An innovative approach recently used by Australian Attorney-General Mark Dreyfus to convince Australians that politicians were only awarding themselves a tiny increase in public money was to use the following: the increase is only a dollar per vote per year.

    I suspect the choice of "six months" was a deliberate attempt to skew the perception of the requests.

    • by osu-neko (2604)
      That seems a bit of a stretch. The more straightforward insidious reason to report the second half of last year's data is because it looks a lot better than the first half of the year's data. People will see 9-10 thousand in half a year and assume, okay, that means about 18-20 thousand in a year, when in fact the whole year's stats were much worse...
  • This sort of surveillance ("We need to look at these specific accounts") doesn't bother me: that's how search warrants are supposed to work. (Well, assuming they are looking for terrorists and not just harassing Tea Party people.) This seems quite different from some other recent disclosures, like the Verizon warrants: "Give us records of all calls made." Search warrants, to be constitutional, have to be specific. General warrants [thefreedictionary.com] were abused by the British and are a specific reason the Fourth Amendment was

    • by Agripa (139780)

      I suspect the warrants were for specific content that would fall under even their tortured interpretation of the 4th amendment and one of them every 3 months or more often was for *all* of their metadata just like Verizon and other provided. They had a bigger stick to use on the telecommunication companies as Quest found out so dealing with them is easier.

  • A phrase that can be read two ways...

  • http://www.vupen.com/english/ [vupen.com]
    "defensive and offensive cyber security". Helsingin Sanomat, biggest newspaper in Finland, claims the company is selling security holes (most likely accompanied with easy way to use them) for governments and intelligence agencies.
    In Finnish: http://www.hs.fi/ulkomaat/Tietoturva-aukoilla+tahkotaan+miljoonia/a1371264995752 [www.hs.fi]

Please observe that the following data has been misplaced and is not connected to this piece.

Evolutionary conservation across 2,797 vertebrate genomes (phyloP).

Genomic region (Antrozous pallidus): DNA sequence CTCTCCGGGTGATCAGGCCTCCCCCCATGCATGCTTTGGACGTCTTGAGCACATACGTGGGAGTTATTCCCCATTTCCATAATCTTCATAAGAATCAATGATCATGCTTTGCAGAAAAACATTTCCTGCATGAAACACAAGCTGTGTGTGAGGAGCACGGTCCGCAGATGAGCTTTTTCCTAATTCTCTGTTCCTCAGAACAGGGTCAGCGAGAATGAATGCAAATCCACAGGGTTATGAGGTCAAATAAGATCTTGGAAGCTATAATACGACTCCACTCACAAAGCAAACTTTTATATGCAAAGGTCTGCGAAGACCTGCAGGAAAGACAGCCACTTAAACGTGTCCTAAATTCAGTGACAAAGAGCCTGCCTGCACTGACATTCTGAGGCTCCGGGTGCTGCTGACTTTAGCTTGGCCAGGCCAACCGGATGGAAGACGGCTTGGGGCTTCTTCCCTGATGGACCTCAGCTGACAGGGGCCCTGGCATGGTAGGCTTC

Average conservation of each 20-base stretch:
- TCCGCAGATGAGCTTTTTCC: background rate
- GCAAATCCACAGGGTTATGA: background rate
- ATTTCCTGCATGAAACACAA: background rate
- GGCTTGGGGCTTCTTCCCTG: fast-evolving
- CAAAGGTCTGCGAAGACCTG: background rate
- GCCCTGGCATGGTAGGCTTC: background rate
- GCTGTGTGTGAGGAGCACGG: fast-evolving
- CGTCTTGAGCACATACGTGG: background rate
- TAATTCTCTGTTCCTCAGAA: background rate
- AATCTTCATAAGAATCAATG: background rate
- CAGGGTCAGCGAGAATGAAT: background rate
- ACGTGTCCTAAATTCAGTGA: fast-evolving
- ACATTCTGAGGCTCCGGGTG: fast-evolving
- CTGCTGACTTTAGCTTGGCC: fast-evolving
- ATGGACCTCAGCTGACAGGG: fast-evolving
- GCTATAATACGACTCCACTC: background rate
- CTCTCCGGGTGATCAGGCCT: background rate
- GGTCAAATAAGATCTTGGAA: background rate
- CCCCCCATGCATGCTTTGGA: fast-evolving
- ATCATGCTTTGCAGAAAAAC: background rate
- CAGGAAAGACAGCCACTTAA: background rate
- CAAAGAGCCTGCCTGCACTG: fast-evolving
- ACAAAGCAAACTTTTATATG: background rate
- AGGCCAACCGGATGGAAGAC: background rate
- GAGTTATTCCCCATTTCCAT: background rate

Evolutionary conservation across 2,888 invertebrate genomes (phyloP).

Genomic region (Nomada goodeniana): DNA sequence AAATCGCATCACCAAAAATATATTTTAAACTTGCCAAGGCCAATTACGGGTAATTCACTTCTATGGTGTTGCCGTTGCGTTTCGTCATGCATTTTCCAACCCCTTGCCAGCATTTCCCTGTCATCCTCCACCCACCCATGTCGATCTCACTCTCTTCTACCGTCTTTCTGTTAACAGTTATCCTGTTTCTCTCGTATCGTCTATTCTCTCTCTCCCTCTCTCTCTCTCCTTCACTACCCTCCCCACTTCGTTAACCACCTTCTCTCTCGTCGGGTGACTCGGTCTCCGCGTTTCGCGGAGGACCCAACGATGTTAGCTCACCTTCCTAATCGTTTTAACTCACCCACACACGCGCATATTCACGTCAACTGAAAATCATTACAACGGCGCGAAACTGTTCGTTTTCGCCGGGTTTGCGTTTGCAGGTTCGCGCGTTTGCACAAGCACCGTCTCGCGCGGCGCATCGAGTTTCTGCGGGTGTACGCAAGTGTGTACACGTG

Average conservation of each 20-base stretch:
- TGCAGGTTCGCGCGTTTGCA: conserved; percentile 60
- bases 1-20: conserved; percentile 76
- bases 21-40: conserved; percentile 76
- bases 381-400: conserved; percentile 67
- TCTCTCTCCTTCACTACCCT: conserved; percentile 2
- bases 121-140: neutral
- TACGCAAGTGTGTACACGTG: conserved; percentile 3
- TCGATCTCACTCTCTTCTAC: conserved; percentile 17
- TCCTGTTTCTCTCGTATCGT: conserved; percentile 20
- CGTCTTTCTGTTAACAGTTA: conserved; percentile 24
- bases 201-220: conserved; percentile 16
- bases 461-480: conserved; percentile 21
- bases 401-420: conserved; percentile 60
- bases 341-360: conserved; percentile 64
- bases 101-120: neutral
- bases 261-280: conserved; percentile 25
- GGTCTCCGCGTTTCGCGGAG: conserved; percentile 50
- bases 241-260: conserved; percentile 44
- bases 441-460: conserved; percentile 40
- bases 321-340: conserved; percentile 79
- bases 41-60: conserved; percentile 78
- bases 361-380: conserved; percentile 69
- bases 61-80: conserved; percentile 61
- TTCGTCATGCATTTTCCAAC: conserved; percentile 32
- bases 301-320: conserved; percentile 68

• by TeknoHog (164938)
      In a HS commentary to that story they ask if cyber weapons trade should be regulated as well as IRL weapons. That would be something from redundant to hilarious, considering things like (a) strong crypto is already regulated like weapons when exported from the US, (b) the root of the problem is consumer software like Windows, so perhaps it should be classified likewise, and (c) how do you regulate people exchanging data, on the Internet or otherwise.
  • ... its a feedback loop for manipulation of the public via controlled media (Main Stream Media).
    Silicon valley should know this and Hollywood certainly does about how feedback loops are used to promote one thing or another.

    There is no way such a large amount of spying can be filtered as abstract language is only as useful as the definitions applied by those using it. In other words, a terrorist plot could be communicated in a manner of common conversation that is undetectable. But certainly spying on such a

  • by dgharmon (2564621) on Sunday June 16, 2013 @12:09PM (#44022075) Homepage
    For years, the Carlyle Group [nytimes.com] has tried to shed its former reputation as a second home for government officials and a specialist in buying defense companies. But the recent fracas over the National Security Agencyâs [nytimes.com] surveillance programs highlights the private equity giant's remaining ties to government work: its majority stake in Booz Allen Hamilton, the employer of the whistle-blower, Edward J. Snowden [nytimes.com].
  • So, I'm clicking links and trying to RTFA with some dry, carefully constructed analysis of alleged data, but no actual fucking data? What kinds of people were spied upon? Has anyone got a copy of the list of which accounts? Are any of us on it? Do we know how much the gubberment knows?
  • "Facebook and Microsoft Disclose Government Requests For User Data"

    Oh yeah, I believe everything that Microsoft and Facebook says about it being the nice guy here and "disclosure" of information.

    I have seen scams run on T.V. at 2AM in the morning more convincing than that statement.

    http://www.youtube.com/watch?v=pWyHiV3l3MA [youtube.com]

    -Hack